MARK SAWYER, MD: People talk about the H1N1 being rushed or being hurried or in some way being experimental. Actually, H1N1 vaccine for influenza is being made in the exact same way that every other influenza vaccine is made.
PAUL A. OFFIT, MD: Influenza is a tough virus to pin down. I mean, every year it changes so much so that immunization or natural infection the previous year really doesn't protect against disease the following year.
So every year, essentially, we make a new influenza vaccine. We call it the seasonal flu vaccine—and that seasonal flu vaccine typically contains new strains every year. No different this year.
MARK SAWYER, MD: If H1N1, the infection, had been identified just three months earlier, it would've just been put in the regular vaccine like we change them every year and you never would've known.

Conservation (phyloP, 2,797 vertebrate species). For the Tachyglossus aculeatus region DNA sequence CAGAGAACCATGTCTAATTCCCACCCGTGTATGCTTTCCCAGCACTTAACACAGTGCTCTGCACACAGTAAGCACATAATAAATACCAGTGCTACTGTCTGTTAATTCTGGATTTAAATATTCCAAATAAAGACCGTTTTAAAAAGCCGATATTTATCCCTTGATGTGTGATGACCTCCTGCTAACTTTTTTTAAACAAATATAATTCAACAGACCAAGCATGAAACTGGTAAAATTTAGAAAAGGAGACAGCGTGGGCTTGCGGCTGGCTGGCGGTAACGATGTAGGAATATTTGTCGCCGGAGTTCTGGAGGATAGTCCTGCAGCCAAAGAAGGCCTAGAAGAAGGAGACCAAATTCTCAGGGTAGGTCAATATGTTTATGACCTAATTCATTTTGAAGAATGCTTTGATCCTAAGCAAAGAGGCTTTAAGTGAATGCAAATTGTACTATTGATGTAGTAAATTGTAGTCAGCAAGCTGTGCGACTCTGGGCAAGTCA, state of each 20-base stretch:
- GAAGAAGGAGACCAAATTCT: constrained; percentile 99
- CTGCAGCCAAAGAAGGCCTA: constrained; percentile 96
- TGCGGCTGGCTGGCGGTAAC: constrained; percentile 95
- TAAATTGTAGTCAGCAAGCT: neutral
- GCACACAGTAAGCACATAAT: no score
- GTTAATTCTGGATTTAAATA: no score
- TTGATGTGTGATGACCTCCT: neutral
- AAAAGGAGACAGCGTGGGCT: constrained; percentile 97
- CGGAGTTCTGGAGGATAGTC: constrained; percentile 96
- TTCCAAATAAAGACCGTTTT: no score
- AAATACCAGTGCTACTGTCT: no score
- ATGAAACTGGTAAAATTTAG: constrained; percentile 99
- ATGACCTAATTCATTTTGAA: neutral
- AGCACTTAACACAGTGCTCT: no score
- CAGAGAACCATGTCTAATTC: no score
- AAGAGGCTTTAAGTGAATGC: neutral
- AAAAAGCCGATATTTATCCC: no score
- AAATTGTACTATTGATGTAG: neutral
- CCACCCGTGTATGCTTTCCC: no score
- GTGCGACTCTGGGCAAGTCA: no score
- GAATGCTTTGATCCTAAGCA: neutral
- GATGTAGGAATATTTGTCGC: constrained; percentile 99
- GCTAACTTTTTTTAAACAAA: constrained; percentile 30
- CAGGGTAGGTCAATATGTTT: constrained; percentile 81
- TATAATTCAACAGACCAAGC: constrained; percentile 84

PAUL A. OFFIT, MD: It wasn't rushed to market anymore than we rush any flu vaccine to market. Remembering that we do need to generate new flu vaccines every year, it just happens to be that this year that virus, the novel H1N1, is spreading across the country like wildfire and is causing a fair amount of hospitalization and death.